There are thus two critical points. First, God exercises this love in conjunction with all his other perfections, but his love is no less love for all that. Second, his love emanates from his own character; it is not dependent on the loveliness of the loved, external to himself…Because we have been transformed by the Gospel, our love is to be self-originating, not elicited by the loveliness of the loved. For that is the way it is with God…And this, brothers and sisters, we have learned from God as he has disclosed himself in his Son; for “we love because he first loved us” (1 John 4:19). “While we were still sinners, Christ died for us” (Rom. 5:8). Here is love, not that we loved God, but that he loved us, and gave his Son to be the propitiation for our sins (1 John 4:10).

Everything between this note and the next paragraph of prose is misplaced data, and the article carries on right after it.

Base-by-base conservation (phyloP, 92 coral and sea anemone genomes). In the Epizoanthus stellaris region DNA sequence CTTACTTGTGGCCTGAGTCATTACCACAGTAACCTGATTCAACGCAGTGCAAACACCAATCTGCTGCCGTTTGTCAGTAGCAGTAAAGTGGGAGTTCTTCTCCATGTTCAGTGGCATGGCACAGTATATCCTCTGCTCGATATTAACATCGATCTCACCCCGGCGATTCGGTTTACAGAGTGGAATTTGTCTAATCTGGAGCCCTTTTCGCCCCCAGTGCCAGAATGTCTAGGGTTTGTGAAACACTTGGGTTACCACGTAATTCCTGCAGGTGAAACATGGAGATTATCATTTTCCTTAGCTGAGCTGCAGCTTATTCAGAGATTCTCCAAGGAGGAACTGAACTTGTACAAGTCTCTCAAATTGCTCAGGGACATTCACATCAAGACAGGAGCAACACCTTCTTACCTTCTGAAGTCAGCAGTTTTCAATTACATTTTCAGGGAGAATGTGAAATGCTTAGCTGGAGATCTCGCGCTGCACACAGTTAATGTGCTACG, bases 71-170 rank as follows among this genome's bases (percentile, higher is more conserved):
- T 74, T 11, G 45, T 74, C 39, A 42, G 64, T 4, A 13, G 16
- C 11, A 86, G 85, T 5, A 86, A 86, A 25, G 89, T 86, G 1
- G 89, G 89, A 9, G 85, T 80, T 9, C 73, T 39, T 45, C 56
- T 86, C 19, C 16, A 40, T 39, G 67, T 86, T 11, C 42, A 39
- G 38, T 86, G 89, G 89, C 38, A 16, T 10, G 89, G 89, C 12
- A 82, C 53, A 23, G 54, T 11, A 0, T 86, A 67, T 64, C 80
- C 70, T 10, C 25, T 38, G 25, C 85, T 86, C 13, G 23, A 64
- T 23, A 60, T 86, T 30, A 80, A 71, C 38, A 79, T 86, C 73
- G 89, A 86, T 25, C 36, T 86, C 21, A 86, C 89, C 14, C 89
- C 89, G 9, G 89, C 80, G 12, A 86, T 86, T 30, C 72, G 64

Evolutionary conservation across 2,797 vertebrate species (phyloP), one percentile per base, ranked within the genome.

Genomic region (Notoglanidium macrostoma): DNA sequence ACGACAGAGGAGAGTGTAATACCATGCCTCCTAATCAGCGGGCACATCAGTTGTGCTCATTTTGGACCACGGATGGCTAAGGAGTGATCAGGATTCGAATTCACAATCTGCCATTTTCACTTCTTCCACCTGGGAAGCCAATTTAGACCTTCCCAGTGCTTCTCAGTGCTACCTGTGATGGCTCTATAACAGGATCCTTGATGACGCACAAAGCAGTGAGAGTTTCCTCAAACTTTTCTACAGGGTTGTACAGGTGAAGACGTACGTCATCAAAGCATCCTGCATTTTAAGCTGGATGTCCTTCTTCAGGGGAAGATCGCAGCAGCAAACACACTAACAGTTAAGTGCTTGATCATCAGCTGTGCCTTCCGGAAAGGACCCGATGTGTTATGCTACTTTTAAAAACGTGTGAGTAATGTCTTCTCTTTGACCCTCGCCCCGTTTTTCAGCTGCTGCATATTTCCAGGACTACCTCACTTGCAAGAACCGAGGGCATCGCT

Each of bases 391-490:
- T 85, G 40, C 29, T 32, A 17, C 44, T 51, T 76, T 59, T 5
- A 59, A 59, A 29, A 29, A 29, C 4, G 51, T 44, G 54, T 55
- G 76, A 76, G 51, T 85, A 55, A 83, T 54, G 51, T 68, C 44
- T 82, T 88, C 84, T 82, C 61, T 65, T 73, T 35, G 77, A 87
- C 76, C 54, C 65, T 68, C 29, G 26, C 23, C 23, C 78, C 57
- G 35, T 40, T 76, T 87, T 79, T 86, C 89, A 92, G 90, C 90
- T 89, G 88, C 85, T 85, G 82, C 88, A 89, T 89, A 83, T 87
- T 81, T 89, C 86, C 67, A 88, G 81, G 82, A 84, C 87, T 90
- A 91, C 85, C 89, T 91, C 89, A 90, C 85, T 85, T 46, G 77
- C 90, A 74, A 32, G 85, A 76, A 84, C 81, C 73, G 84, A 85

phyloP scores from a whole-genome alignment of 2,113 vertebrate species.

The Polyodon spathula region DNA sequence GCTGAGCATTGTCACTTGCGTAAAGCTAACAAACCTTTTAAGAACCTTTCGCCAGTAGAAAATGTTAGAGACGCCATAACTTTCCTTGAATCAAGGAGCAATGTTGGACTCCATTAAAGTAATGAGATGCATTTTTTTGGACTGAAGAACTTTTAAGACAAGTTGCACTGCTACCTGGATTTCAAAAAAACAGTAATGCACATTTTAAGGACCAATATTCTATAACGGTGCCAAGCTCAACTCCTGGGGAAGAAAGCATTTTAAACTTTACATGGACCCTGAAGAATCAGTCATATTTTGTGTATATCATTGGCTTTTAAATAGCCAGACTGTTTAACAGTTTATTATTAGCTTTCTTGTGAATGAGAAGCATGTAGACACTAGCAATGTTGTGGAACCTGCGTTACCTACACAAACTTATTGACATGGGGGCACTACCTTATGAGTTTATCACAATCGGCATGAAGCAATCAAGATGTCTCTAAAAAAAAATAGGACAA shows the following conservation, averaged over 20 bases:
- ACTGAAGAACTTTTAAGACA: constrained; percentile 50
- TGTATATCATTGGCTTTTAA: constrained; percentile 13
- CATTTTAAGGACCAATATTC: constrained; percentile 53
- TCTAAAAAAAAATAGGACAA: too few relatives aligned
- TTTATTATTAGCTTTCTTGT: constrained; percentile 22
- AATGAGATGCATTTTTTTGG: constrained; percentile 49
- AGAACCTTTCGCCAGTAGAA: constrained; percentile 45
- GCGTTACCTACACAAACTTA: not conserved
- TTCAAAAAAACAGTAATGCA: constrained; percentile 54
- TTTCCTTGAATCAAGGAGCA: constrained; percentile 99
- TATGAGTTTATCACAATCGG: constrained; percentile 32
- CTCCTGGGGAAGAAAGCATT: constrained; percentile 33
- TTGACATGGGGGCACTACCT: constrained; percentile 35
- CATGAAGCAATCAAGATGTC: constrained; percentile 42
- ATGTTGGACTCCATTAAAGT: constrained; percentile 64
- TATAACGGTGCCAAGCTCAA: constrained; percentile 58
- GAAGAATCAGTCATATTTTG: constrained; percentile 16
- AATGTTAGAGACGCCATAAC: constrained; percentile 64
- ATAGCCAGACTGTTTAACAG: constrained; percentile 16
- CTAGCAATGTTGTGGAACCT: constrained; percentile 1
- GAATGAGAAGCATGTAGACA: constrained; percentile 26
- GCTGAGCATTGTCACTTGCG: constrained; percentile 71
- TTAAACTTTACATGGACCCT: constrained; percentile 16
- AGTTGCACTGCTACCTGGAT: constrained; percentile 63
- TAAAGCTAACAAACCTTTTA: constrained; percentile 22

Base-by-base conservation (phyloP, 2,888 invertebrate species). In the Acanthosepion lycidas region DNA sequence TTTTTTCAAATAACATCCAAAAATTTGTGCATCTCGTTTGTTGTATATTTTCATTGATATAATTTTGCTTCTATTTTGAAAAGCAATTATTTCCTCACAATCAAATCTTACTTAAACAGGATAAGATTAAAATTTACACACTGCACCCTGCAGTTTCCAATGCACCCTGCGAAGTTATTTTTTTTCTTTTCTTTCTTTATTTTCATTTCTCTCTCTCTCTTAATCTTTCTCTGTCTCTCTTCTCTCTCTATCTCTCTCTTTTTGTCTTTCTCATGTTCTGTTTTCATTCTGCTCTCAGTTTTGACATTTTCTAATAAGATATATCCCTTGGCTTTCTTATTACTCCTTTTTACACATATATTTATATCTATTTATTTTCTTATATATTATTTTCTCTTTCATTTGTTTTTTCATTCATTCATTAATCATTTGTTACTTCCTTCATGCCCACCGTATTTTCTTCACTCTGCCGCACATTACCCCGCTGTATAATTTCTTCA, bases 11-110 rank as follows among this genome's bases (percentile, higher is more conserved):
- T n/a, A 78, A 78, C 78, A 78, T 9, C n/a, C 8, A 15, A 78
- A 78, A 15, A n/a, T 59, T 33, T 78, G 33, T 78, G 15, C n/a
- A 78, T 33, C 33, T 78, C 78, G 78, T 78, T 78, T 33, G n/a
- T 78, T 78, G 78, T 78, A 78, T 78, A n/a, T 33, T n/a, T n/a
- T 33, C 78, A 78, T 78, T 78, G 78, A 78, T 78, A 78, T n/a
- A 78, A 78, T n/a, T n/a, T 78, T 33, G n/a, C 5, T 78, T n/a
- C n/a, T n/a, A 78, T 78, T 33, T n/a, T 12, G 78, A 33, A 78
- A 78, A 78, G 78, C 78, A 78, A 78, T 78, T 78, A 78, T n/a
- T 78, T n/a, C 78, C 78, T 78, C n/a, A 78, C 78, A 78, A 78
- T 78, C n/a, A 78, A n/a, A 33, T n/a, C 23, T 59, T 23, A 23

[Carson, D. A., The Difficult Doctrine of the Love of God (Crossway Books, 2000), pg. 63, 64].